I’m actually really looking forward to next week’s episode, which will be a ‘funny’ one – at least in parts. I feel like I need a break from all the angst and stress! To think, this used to be my stress reliever!

So here are the things I liked and the things that didn’t work too well for me. It was a kickass ‘The Road So Far’. I watch those beginnings and am always in awe of just what a remarkable show this is. We also had an amazing Shaving People Punting Things video the week before, which made this next string of episodes look truly epic. I think sometimes those editors get the show better than anyone!

Anyway, the episode was split into two story lines, as it so often is. Sam and Eileen wake up tied to chairs, captured by Chuck. I’ve said before that I thought Chuck had a hand in manipulating Sam and Eileen and it turns out that yes, he put her in Sam’s path and made that spell fall out (that was obviously too much of a coincidence) and let Sam being a good person do the rest. What an awful thing for Eileen and Sam to find out. How do you have any hope of sorting out which of your feelings are real and which aren’t? Worse yet, did you really have agency (and the capacity for any kind of consent) when you acted on those feelings? Chuck really is a bad bad guy. I’m still confused as to why Sam looked so conflicted about his relationship with Eileen the entire time, though. Side effect of Chuck’s “nudges”? Was he somehow sensing the interference? We may never know.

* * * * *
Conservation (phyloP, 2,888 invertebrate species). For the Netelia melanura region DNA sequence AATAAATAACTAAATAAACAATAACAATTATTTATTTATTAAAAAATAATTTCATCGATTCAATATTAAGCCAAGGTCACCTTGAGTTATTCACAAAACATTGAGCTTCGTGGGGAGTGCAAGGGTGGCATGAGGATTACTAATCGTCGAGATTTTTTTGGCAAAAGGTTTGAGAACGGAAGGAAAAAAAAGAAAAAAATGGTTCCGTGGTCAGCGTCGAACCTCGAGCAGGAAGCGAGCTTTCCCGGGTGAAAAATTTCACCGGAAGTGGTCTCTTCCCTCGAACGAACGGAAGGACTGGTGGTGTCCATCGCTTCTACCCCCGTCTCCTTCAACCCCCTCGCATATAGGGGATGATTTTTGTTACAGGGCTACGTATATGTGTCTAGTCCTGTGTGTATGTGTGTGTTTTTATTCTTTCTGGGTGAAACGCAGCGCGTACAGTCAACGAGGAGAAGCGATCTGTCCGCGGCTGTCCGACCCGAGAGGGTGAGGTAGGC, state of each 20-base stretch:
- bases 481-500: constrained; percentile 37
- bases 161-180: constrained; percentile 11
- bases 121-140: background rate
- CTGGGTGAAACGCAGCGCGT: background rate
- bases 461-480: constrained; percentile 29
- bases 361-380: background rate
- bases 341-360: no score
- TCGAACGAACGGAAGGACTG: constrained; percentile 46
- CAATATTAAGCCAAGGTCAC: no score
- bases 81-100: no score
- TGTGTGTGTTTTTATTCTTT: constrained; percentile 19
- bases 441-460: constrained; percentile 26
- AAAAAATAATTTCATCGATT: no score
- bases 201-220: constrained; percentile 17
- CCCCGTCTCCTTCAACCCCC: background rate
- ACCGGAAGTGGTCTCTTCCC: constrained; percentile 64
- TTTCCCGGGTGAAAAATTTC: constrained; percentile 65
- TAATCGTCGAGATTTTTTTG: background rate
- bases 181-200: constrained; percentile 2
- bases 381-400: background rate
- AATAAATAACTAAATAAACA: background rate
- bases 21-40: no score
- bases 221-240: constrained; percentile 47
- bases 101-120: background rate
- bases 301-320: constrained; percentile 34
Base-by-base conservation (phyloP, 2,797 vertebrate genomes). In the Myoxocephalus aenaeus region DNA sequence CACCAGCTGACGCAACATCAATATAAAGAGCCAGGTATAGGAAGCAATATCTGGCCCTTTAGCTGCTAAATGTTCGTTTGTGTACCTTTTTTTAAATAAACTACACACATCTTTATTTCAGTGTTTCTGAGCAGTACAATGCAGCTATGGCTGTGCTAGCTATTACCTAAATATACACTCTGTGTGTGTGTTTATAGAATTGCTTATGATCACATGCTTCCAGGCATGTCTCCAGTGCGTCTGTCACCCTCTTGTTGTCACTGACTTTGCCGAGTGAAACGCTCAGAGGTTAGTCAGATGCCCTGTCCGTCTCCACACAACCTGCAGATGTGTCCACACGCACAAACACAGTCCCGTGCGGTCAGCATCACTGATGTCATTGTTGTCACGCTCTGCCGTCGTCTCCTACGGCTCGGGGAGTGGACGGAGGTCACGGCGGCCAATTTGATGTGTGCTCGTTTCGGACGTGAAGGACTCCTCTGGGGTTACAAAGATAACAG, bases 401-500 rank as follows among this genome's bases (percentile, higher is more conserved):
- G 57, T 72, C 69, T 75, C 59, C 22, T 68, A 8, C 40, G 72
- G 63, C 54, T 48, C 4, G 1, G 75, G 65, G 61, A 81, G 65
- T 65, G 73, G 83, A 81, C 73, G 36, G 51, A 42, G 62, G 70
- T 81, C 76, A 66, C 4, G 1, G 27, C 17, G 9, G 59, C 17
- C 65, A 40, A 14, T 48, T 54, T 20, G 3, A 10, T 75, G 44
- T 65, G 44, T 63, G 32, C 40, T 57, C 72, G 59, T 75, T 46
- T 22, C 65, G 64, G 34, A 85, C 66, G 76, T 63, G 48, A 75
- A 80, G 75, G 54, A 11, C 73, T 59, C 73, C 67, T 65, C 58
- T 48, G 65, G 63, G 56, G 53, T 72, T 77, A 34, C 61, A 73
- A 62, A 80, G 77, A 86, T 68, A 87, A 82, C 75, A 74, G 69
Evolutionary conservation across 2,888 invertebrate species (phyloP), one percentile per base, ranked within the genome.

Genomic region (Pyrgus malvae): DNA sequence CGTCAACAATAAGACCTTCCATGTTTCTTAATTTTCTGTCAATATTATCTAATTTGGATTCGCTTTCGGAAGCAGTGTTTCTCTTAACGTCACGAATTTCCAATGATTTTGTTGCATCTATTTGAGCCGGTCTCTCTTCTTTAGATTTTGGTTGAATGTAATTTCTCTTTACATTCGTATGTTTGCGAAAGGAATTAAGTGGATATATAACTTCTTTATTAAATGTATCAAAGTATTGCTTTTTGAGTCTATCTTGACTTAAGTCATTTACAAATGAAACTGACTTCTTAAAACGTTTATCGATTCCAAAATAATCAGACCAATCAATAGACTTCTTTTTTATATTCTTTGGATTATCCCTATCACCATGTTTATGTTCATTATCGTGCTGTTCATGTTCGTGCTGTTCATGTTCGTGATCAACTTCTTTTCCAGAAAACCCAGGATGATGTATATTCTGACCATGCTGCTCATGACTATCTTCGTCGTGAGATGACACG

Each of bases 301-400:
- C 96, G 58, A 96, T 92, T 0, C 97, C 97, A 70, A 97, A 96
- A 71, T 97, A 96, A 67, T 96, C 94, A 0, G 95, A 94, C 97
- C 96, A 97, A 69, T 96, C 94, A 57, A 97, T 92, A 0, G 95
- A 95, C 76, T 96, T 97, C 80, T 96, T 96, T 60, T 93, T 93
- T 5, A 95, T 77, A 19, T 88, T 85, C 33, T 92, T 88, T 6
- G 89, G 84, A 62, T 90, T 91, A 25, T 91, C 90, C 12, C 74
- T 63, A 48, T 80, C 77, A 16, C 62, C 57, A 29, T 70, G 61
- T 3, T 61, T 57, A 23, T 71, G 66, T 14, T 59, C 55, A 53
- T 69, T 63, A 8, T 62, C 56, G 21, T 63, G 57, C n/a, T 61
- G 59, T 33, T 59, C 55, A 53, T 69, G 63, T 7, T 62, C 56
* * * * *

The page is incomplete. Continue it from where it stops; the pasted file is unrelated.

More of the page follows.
Chuck’s explanation is particularly cruel.

Chuck: I couldn’t see you. I needed eyes and ears on the inside… well, eyes.

Ouch. If you wanted to turn Chuck into an irredeemable villain, Show, that’s a good way to do it. So vicious and pointed. Rob delivered it perfectly; I could appreciate that even as I literally cringed hearing it.

I love that Eileen shot back, “Screw you.”

Shoshannah Stern delivers the line with all the venom and badassery it warranted.

Yeah, screw you, Chuck! (But not you, Rob, I still adore you)

Meanwhile, Dean is worrying about not being able to reach Sam, not knowing that Sam and Eileen are captured. I also love that Eileen almost did screw Chuck over by managing to place a call to Dean (more badassery). I’m assuming her phone has a convert to text feature because Dean kept yelling “Eileen?” into the phone.  Unfortunately, Chuck realizes and picks up.

Dean: Chuck, you dick!

Chuck: Bye, Dean.

Dean tracks Sam’s phone, and smart Winchesters make me happy. Cas is also doing something smart – making Leviathan bullets out of Borax.

Dean: We need to go!

Cas: To Purgatory.

Not what Dean meant; he’s understandably focused on saving Sam and Eileen. They argue, and Dean says he’s not leaving Sam, because he’s Dean.

Cas: Stop being so stupid!

I was taken aback by that. Castiel in this episode is written as had-it-up-to-here, bristling with anger and resentment. We don’t always see Castiel’s emotions come to the surface, but I think he’s every bit as angry as Dean has been, to the point where he’s harsh and sometimes cold. It’s not the “badass Cas” which we’ve seen before, it’s as though he’s so angry that he’s put up a wall.